A hard-hitting Kenyan movie about gang culture has become the country's first-ever film to be considered for an Oscar. "Nairobi Half Life" has just been shown at Film Africa 2012, which is currently taking place in London -- having already made history as the most successful theatrical release for a local film in Kenya, according to its producers.
It's not a career path followed by many. On Friday, the Right Reverend Justin Welby, a former oil executive, was confirmed as the next archbishop of Canterbury, and as such will become head of the 80 million-member worldwide Anglican Communion. Although Welby has been a bishop for just less than a year, his experience beyond the pulpit may be what has given him the edge over his rivals for the top job. He will take over from Archbishop of Canterbury Rowan Williams, who has headed the church for more than a decade, in March.
POL-Campaign-2016 (with art)
Get ready: The 2016 campaign for the White House is getting under way. Among those attending next week's Republican Governors Association meeting in Las Vegas are the group's chairman, Virginia Gov. Bob McDonnell, as well as popular Republicans such as New Jersey Gov. Chris Christie, Wisconsin Gov. Scott Walker and Louisiana Gov. Bobby Jindal. While the RGA's annual confabs are all about policy and politics, 2016 is sure to come up because all four governors are thought to be contenders for the party's next presidential nomination. Even though the 2012 election is barely in the rear view mirror, speculation over the next race for the White House is getting started. With President Barack Obama winning a second term on Tuesday, an incumbent will not run in 2016, meaning both parties may have competitive nomination battles.
POL-Election-New-America (with art)
America woke up Wednesday, looked into a giant mirror made up of millions of votes and saw how it has been changing for decades. It wasn't just President Obama's re-election and the diverse coalition of minorities, women and youth that kept him in power. For the first time, voters approved same-sex marriage in three states. Margaret Hoover, a Republican analyst and CNN contributor, called it "a watershed moment." Meanwhile, Wisconsin elected the country's first openly gay U.S. senator.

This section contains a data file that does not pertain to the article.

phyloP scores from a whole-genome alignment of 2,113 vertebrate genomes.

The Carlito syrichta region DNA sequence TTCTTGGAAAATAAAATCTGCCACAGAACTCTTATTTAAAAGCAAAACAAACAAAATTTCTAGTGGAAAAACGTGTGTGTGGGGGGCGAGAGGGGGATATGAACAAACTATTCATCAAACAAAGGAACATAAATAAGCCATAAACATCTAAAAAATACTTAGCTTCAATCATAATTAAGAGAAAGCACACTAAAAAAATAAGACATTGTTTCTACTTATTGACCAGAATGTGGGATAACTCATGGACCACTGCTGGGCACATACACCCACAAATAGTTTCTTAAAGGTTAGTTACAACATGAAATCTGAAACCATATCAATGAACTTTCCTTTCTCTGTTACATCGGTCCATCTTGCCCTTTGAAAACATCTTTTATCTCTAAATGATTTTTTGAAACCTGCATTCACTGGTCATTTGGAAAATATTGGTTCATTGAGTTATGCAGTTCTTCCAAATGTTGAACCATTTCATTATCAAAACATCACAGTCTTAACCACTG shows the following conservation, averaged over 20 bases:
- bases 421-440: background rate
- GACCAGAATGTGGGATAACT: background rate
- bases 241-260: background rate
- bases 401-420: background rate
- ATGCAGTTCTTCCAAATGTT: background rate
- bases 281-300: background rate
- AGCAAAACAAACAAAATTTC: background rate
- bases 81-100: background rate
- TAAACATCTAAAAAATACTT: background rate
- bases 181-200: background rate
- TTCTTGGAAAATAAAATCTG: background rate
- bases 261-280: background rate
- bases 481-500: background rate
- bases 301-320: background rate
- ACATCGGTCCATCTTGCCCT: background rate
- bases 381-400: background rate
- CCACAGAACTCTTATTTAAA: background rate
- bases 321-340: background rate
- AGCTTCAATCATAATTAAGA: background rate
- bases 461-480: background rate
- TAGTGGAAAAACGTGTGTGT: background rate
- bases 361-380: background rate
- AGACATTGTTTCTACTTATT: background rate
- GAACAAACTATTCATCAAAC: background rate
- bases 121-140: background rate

POL-Why-Romney-Lost (with art)
Before Republicans went looking for answers Tuesday night, some of them went looking for the remote. When it became clear about midnight that President Barack Obama was safely on the way to re-election, a handful of cranky and inebriated Republican donors wandered about Romney's election night headquarters, angrily demanding that the giant television screens inside the ballroom be switched from CNN to Fox News, where Republican strategist Karl Rove was making frantic, face-saving pronouncements about how Ohio was not yet lost. Rove was wrong, of course.
POL-Obama-Federal-Courts (with art)
Between 1969 and 1993, all 11 justices confirmed to the Supreme Court were named by Republican presidents. Now the re-election of President Barack Obama promises to continue reshifting the balance of federal courts toward a more progressive stage, a legacy of judicial power that may be felt for decades. Obama has already named two justices to the top bench -- Sonia Sotomayor and Elena Kagan -- and it is possible he might name two or more in his second term.
POL-Analysis-Obama-Second-Term-issues (with art)
Even before he takes the oath of office for a second time, President Barack Obama has a crisis on his hands. On January 2, 2013, America will begin a long fall off the "fiscal cliff" -- unless the White House and Congress can agree on a deal to avert the plunge. And that's not going to be easy.
POL-Obama-Identity (with art)